Curbing fake news: A qualitative study of the readiness of academic librarians in Ghana

dimly lit aisle of books in an academic library


While fake news has been a common problem for well over a century, the emergence of social media and smartphones has escalated its spread. This study adopts a qualitative approach to explore the readiness of academic librarians in curbing fake news. Data was drawn from interviews with reference library staff and head librarians who were purposively selected from 12 academic libraries and evaluated through the lens of the International Federation of Library Associations and Institutions [IFLA] guide on ‘how to spot fake news’. The study revealed that although academic librarians were aware of fake news, they do not grasp the complexity and intricacies of the phenomenon. Therefore, the study recommends regular on-the-job training for academic librarians in identifying fake news. The Library and Information Science departments of universities in Ghana should review their curriculum to include training and education on problematic information. There should be collaboration between libraries and social media organization on curbing fake news. We support the call for information literacy, critical thinking and media literacy instructions to be embedded in all subjects with academic librarians as co-instructors.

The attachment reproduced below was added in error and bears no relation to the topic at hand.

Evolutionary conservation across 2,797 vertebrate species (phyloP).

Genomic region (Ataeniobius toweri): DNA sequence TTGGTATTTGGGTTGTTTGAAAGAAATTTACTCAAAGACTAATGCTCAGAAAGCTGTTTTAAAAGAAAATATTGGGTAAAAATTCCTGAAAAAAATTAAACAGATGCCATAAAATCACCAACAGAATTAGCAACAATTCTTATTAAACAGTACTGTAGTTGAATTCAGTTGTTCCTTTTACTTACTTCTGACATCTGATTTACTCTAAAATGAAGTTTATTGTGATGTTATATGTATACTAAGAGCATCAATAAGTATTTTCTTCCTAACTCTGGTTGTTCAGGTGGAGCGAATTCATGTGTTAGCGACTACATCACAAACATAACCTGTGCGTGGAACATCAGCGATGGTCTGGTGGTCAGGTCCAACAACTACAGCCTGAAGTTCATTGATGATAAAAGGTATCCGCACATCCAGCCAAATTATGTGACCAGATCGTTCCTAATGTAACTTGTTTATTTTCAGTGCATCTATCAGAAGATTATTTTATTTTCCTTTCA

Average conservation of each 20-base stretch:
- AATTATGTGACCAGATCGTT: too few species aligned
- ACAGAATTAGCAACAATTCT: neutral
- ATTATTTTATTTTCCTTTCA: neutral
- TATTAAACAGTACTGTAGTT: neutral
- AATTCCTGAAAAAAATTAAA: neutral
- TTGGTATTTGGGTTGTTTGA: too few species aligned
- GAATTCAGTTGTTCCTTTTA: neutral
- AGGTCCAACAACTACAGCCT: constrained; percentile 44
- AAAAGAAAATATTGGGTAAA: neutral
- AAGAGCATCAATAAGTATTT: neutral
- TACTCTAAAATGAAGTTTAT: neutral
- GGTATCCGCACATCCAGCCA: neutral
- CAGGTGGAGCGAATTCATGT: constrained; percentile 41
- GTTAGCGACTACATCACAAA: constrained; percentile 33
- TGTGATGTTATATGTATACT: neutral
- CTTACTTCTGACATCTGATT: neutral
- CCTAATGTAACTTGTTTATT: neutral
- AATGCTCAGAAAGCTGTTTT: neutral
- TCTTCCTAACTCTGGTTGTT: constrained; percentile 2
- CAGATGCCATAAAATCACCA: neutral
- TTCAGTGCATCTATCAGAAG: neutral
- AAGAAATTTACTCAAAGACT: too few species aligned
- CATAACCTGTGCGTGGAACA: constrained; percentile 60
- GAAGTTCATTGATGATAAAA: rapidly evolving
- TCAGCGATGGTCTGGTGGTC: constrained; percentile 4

Recommended Citation

Daniel Azerikatoa Ayoung, Frederic Naazi-Ale Baada & Charles Bugre (2022) Curbing Fake News: A Qualitative Study of the Readiness of Academic Librarians in Ghana, International Information & Library Review, DOI: 10.1080/10572317.2022.2046438

Quick Facts


Publication Type

  • Academic Journal
  • Journal Article

Publication Date

  • 2022

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